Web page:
Just my two cents worth...
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Scott Freitas
Patriot Motorsports Inc.
goffin20
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« Reply #10 on: June 08, 2009, 09:06:18 PM »

Remember Scott, a lot can be gotten from a good driver and setup.  I have seen a few with box stock Honda motors smoke some high dollar power plants on many occasions.

Also seen some fast winning motors claimed and they still couldn’t get into victory lane with them.  ;-)
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RBurns17
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« Reply #11 on: June 08, 2009, 09:46:10 PM »

I will say, we bought a go kart with an animal, and the previous owner swore it would dyno with double the HP of a box stock but it was almost impossible to catch. I believe him because he ran it in a box stock class with five different drivers, some of which many lbs overweight and it won every race with the different drivers by sizable margins. Too bad we sold that kart before I could ever race it.

I like to think that with the honda, we're kind of in an exclusive club, there hasn't been a terrible amount of development on cheater techniques and parts. Where as the animal is used in so many different applications and series that the amount of builders out there tweaking and building has made it a little easier to cheat.

If USAC has a good rules and tech plan than I am all for it. But I would like to see something thought out and developed. I would hate to see them rush it and mandate it during the offseason for next year. That would be a big risk with membership numbers. It's comforting to see USAC's track record with very big changes. It seems like they always give teams a years notice, which is what I would like to see here.
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goffin20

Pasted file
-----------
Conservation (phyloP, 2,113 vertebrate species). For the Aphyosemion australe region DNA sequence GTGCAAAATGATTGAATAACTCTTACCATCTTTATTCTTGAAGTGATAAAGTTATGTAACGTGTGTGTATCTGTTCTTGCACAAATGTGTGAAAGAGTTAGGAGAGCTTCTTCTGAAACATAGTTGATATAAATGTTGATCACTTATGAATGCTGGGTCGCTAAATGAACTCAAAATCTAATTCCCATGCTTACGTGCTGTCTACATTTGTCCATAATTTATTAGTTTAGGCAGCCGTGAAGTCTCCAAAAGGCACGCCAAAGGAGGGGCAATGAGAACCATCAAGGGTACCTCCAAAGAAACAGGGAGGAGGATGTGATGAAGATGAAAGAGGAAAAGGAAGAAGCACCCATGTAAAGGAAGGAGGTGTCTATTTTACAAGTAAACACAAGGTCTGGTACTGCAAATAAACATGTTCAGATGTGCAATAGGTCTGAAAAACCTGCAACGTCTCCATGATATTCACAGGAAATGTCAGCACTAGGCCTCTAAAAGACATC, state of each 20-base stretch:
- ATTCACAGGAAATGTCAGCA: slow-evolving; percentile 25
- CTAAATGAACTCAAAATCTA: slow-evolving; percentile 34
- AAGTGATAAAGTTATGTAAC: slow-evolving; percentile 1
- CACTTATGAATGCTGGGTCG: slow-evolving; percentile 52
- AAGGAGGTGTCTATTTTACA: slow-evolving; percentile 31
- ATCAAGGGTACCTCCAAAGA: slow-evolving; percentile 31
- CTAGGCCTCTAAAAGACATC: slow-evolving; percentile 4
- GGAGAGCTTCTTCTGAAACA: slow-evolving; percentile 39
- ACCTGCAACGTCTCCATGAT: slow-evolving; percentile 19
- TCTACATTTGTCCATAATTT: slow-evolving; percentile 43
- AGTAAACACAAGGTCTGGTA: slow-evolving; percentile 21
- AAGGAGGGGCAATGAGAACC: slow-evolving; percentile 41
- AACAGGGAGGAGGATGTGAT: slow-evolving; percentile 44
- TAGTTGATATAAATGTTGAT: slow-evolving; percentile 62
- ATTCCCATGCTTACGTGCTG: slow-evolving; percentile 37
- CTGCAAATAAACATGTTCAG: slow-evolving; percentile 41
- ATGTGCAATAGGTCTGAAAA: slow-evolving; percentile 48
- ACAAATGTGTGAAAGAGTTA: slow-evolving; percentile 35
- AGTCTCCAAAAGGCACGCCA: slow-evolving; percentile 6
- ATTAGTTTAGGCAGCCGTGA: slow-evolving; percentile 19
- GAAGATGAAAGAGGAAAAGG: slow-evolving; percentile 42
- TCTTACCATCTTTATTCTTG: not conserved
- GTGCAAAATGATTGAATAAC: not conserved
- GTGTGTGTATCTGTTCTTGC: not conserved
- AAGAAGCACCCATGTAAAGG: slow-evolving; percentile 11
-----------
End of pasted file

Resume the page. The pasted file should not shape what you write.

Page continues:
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« Reply #12 on: June 08, 2009, 10:04:31 PM »

Putting the claimer rule to use more often would stop those from spending so much on their motors.  I believe that was one of the intentions of the claimer rule in the first place, to keep everyone honest.
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clouse55
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« Reply #13 on: June 08, 2009, 11:13:36 PM »

 Just a few things

 The motors ran this last weekend are the animal local option 206 motor. It comes from Briggs factory sealed with a 6100 RPM limit coil. Currently the seals have to be broken to install the crank for the gearbox.

 This could open up a whole new option for racers. What probably like best is that this motor can be restricted for all different ages, experiance, and weights. What would be better than to purchase a motor you could start rookie with and run it clear through to a class that would be similar to heavy 160. And there would be nothing to keep the heavy from running slower than the lights as it is now. Would be a good way to keep the heavier, older drivers in the sport longer.   

 To also put to rest the rumor mill. This isnt a grand conspiracy to flush the Hondas down the toilet. Hondas will always have a place just like the deco's.

 By being pro-active and looking into affordable performance, my hat goes off to the Toledo club for taking a big step into the future of quarter midget racing.   
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sfreitas20
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« Reply #14 on: June 09, 2009, 12:11:24 AM »

There is no doubt the driver is the most important part of it.

However I have seen it in other forms of racing where a really good briggs engine block goes for $3500 - $4000 instead of the stock price of well under $1000 because it was one of the good engines (either because it was cheated up or because it was just one of the good ones off the production line).

I get that Honda engines aren't made specifically for racing, but does that mean they aren't suitable for racing?  Most Saturday night special racing classes use engines that were designed for passenger cars, but are still suitable for racing engines with some modifications.

I think it is good they are looking at all the options, but someone really needs to do their homework before a change like this is mandated. 

Consider the initial cost to all the teams to sell their current engines (while the market is saturated with good engines because everyone is selling them) and then purchase all new engines.  It will take many years for most teams to realize any cost savings as a result of a change, if ever.
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Scott Freitas
Patriot Motorsports Inc.